The Baltimore County Schools now have a plan on how students from preschool to second grade will be brought back to the classroom.
But with COVID-19 rates worsening, it’s anyone’s guess when that will happen.
Two weeks ago, the school board directed school administrators to present a plan that would have those students back November 30. But with the number of COVID cases rising, the plan presented to the board Tuesday night moved a possible start date to December 14. And under the school system’s health guideline, that will only happen if COVID numbers improve over the previous two weeks.
Michael Zarchin, the Chief of School Climate and Safety, told the board Tuesday night that by this Friday, he plans to have a dashboard on the school system’s website that will track the COVID numbers.
“Every Friday that dashboard, the data will be posted. So it will be evident which way we’re trending through that data,” Zarchin said.
On Monday, Baltimore County Executive Johnny Olszewski warned residents that COVID-19 numbers in the county are rapidly worsening. He said that in the past two weeks, the rate of cases in the county increased by 90%. It went from 10.7 to 20.4 per 100,000 residents.
At Tuesday night’s school board meeting, school administrators laid out what it will take to get all students back in the classroom, once the COVID rate declines to an acceptable level.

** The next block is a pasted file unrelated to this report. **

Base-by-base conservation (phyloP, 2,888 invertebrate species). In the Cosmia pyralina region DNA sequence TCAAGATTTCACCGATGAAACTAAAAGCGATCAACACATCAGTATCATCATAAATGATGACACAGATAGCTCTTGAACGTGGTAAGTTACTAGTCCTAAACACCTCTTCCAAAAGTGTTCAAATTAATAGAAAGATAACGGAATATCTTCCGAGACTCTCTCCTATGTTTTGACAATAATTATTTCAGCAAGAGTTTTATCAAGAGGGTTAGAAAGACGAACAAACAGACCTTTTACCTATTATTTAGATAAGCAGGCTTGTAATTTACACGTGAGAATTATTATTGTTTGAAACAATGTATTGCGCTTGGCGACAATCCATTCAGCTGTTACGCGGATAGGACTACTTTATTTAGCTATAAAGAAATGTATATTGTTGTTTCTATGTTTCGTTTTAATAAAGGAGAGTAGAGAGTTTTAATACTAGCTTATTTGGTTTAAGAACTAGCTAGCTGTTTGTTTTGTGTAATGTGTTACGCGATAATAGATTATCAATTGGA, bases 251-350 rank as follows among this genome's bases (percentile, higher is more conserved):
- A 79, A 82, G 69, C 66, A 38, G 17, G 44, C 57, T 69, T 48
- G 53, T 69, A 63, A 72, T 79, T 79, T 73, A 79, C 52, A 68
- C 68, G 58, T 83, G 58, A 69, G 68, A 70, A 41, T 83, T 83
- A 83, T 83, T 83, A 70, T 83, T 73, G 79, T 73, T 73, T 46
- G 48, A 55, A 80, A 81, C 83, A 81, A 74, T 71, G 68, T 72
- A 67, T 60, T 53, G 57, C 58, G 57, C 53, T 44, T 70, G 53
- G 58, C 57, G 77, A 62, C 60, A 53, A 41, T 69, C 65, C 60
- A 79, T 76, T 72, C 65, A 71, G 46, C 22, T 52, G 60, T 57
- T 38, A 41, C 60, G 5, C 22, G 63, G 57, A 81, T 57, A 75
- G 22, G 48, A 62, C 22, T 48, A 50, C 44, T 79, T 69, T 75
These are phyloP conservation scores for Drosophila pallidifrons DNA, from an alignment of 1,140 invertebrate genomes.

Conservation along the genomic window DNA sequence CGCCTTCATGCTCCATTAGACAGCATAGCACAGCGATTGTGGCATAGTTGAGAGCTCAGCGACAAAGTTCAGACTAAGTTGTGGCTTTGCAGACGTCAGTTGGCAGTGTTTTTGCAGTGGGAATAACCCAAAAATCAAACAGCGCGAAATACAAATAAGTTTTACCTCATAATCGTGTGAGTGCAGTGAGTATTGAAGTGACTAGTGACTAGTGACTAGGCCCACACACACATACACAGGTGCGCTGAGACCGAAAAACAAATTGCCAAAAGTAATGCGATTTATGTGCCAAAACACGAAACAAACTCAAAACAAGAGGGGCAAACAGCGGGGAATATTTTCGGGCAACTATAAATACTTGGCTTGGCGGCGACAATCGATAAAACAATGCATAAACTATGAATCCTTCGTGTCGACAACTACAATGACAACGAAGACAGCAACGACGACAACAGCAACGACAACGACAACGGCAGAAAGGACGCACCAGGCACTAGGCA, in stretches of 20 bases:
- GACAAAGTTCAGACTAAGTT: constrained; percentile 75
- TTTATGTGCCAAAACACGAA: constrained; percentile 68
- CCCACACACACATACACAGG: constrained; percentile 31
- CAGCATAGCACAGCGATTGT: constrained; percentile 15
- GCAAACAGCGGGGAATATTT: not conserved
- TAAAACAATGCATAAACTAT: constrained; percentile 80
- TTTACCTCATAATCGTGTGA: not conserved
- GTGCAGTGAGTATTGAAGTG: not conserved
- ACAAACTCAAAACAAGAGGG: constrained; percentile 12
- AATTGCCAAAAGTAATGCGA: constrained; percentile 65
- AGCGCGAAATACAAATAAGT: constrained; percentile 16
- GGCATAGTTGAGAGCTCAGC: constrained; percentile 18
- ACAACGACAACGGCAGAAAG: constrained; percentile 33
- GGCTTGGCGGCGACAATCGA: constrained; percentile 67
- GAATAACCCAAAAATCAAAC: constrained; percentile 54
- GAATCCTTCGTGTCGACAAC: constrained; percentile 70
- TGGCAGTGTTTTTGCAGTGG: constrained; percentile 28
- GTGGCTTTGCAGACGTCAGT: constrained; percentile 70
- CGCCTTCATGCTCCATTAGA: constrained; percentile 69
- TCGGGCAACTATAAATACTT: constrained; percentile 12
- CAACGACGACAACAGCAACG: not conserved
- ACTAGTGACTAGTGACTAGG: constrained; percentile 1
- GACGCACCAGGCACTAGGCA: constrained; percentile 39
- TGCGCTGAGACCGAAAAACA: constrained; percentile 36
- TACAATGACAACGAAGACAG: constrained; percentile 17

Before students can be brought back, families will be sent questionnaires so the school system can find out which students are continuing 100% virtual instruction and which ones will be participating in a hybrid system. From there, the challenges range from new class schedules, to meals, to transportation.
Community Superintendent George Roberts said buses will get regular cleaning and there will be social distancing.
“Bus drivers and bus attendants will wear a face mask that covers their mouth and nose. In addition, students will be required to wear a face mask.”
The plan calls for reentry to be done in four phases. Four schools for severely disabled student would be first. The second phase would be preschool through 2nd grade students. The third phase would be 3rd- 12th grade students who are in specialized programs in their home schools. The final phase would be the remaining 3rd-12th graders.
School Board Chairwoman Kathleen Causey proposed that once classes can safely resume, they should combine the first three phases so more students can get into classrooms quickly
“If the phasing in takes too long, student groups may miss, two, four or six weeks of that amazing in-person instruction that is really going to help our children recover from the losses that they’ve had.”
But Causey’s proposal was rejected by the school board.
“I don’t think I’m comfortable with bringing everybody in at the same time,” said board member Moalie Jose. “It’s more people and it spreads faster if it does go south pretty quickly on us.”
School Superintendent Darryl Williams said the phased-in approach was developed with guidance from the county health department.
“The concern has always been about large groups of students returning,” Williams said.
While not precluding the possibility some classes will resume this semester, the school board directed the administration to come up with a detailed plan on how hybrid learning will work during the second semester, if the COVID numbers improve enough to allow it. That plan is to be presented at a board meeting next month.